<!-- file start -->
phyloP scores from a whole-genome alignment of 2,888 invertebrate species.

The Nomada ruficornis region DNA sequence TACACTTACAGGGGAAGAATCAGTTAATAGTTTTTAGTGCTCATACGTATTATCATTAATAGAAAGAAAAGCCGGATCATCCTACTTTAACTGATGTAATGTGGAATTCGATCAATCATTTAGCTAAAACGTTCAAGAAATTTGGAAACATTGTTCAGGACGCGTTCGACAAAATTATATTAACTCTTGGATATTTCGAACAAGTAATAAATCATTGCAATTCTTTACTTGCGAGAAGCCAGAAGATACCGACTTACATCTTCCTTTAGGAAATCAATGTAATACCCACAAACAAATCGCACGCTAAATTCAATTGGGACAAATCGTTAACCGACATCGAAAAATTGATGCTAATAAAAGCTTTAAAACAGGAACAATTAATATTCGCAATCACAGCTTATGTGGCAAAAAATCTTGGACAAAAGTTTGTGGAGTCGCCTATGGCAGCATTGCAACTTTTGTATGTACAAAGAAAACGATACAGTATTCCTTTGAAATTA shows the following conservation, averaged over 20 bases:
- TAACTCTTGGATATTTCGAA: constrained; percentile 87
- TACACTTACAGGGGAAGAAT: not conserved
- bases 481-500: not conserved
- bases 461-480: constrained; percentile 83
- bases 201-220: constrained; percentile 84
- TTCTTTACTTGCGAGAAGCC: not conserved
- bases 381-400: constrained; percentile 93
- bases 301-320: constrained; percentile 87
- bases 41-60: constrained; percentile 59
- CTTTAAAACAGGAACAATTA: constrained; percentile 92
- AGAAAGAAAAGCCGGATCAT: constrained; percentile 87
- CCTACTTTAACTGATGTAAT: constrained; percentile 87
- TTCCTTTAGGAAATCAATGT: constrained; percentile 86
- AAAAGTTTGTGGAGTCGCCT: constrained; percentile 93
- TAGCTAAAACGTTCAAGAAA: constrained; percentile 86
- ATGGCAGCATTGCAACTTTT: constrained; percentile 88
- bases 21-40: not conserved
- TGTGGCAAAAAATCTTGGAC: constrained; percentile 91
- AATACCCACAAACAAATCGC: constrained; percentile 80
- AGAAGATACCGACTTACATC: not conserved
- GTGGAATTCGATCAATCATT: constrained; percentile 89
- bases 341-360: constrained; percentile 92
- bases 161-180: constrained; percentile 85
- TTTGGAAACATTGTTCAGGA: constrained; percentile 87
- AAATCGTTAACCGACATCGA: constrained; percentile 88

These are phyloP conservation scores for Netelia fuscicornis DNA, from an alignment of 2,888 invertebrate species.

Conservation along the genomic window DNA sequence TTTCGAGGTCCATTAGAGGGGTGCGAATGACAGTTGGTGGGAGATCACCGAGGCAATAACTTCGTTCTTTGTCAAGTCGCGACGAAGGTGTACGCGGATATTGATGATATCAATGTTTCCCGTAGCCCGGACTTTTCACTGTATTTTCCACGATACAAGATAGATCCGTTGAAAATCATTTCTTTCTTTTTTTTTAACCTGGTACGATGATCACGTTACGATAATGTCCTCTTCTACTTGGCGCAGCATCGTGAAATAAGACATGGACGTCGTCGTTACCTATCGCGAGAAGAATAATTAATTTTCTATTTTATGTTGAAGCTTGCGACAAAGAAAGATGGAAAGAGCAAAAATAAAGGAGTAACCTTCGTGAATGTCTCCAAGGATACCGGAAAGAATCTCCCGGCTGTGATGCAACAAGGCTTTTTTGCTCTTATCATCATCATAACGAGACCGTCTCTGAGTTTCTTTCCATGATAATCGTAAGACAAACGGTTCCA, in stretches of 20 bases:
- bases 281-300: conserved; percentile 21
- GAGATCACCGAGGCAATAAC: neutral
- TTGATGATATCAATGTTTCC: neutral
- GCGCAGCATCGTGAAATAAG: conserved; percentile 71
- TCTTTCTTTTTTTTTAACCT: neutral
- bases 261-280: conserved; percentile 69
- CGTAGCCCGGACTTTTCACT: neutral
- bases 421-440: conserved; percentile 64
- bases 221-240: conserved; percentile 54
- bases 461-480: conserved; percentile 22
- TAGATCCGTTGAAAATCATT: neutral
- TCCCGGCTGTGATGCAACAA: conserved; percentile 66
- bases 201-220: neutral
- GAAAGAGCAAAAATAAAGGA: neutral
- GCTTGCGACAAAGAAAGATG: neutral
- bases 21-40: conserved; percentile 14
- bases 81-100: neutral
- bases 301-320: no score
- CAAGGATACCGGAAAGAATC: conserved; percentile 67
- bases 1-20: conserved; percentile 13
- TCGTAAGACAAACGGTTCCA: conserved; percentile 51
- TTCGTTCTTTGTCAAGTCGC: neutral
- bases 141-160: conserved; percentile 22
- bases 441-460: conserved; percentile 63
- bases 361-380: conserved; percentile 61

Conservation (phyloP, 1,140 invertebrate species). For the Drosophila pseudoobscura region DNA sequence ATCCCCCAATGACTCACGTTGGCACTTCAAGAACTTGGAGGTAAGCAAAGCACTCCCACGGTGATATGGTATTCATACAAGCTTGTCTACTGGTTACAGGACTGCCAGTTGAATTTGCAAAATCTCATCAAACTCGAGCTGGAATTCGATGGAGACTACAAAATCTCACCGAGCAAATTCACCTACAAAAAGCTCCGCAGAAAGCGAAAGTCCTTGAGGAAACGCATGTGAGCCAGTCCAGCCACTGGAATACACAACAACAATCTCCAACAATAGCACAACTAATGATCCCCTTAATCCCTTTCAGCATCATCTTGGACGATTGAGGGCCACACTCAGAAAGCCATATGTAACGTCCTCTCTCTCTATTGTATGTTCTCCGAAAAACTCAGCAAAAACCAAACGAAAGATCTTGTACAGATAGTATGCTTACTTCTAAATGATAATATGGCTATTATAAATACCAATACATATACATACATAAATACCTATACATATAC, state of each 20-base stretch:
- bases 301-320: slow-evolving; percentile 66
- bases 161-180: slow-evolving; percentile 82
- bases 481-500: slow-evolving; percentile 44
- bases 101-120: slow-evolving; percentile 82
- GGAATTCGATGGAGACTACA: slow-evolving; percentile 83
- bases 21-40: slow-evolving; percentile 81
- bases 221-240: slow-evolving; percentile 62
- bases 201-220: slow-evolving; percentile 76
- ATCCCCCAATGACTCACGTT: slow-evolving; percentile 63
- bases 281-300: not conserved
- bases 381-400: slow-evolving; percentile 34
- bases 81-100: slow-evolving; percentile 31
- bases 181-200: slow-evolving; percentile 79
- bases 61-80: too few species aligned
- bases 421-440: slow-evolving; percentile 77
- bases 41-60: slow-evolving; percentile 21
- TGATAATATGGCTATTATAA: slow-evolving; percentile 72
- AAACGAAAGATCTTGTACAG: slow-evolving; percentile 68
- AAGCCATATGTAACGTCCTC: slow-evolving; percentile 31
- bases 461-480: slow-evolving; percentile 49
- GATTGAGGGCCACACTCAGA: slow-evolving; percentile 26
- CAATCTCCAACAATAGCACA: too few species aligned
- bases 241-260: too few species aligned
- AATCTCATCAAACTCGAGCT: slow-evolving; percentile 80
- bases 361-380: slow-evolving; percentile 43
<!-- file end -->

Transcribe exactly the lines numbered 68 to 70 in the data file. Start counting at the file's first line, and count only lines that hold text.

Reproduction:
- bases 181-200: slow-evolving; percentile 79
- bases 61-80: too few species aligned
- bases 421-440: slow-evolving; percentile 77